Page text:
"'Follow the money' is an old adage, and it means that economic interest will eventually explain much human behavior. That France opposed the removal of Saddam Hussein because he owed millions to French banks is proof of this. Less well known, but much more troubling, are key French financial links with other U.S. enemies. They raise the belief that the Franco-American conflict over Iraq was just one slice of the action. For France was not just Baathist Iraq's largest contributor of funds; French banks have financed other odious regimes. They are the No. 1 lenders to Iran and Cuba and past and present U.S. foes such as Somalia, Sudan and Vietnam.

"This type of financing is shared by Germany, France's partner. German banks are North Korea's biggest lenders, and Syria's--and Libya's. But France is the most active. In Castro's sizzling gulag, French banks plunked down $549 …
Al Qaeda up to something in US

USA Today:

"A top counterterrorism official says al-Qaeda operatives dropped plans this year for several small attacks in the USA to focus on plotting a "more spectacular" assault comparable to the Sept. 11 attacks.

..."Recent intelligence reports indicate that al-Qaeda remains fascinated by the idea of using aircraft as missiles, despite the additional security at U.S. airports since the 9/11 attacks, the official said.

"U.S. analysts still say explosives typically used in more limited assaults, including vehicle bombs in suicide attacks, remain al-Qaeda's most likely weapon here."
Omar spotted in Quetta

BBC:

"Former Taleban leader Mullah Mohammed Omar was seen in the Pakistani border town of Quetta last week, according to Afghan President Hamid Karzai.

"Mr Karzai told The Times newspaper he had received information that Mullah Omar was spotted praying in a mosque."
The yap dogs of war

John Podhoretz:

"THE president's stunning trip to Baghdad is already the subject of wild over-interpretation by the solipsists in the American chattering classes, who can't help but think the journey was really about them.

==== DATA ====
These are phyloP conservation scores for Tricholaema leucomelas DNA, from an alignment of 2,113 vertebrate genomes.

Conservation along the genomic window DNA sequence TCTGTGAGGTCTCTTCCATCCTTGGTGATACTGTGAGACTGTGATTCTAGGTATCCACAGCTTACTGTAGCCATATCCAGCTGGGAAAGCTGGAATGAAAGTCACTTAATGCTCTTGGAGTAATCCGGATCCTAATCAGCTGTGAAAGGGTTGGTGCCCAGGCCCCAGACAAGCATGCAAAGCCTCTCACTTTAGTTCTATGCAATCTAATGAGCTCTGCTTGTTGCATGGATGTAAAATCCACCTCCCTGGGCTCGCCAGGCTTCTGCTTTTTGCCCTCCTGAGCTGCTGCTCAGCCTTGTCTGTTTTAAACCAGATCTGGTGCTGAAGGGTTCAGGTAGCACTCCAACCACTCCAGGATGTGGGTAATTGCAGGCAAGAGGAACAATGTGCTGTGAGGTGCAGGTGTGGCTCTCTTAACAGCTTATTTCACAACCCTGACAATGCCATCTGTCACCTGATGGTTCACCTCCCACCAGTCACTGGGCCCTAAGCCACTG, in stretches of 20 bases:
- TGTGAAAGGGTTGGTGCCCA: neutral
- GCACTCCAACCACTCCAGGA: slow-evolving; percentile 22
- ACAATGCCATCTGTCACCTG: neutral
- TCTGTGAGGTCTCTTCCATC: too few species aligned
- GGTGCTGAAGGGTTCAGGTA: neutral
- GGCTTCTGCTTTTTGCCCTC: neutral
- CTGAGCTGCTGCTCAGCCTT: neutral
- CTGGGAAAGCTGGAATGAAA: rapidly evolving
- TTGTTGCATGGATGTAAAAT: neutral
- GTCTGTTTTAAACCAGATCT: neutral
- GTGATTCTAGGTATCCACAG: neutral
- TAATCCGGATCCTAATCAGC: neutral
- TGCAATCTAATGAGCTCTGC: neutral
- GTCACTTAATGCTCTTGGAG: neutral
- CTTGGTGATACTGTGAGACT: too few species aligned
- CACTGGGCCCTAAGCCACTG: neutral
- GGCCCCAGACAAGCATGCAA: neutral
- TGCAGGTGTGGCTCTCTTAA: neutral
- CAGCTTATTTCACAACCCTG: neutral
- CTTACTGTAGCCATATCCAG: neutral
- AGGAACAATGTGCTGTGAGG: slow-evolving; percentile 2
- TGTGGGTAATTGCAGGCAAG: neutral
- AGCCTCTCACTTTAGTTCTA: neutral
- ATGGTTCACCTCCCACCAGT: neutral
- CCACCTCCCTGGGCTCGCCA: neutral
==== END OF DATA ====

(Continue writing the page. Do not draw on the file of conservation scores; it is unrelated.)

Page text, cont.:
"Politically obsessed people are sure the trip was part of his reelection campaign, with Bush fans excited by and Bush opponents reeling in shock and awe from the public-relations coup.

..."Philip Taubman, the Washington bureau chief of the Times, whined to Howard Kurtz of the Washington Post that "in this day and age, there should have been a way to take more reporters. It's a bad precedent."

"Memo to The New York Times: Want to know why people hate the press? Listen to the words of your own paper's bureau chief, who has succeeded here in elevating the self-absorption of the media to an entirely new level of absurdity.

..."Tom Rosenstiel, the highly respected director of the Project for Excellen…
Lee Roy doesn't want the ball

Democrats keep urging the administration to turn operations in Iraq over to the UN. They sound like the coach who keeps yelling at his quarterback to give the ball to Lee Roy every play. The quarterback finally yells back to the coach, Lee Roy says he doesn't want the ball. Clearly the UN has no interest are aptitude for taking over the operations in Iraq. But,...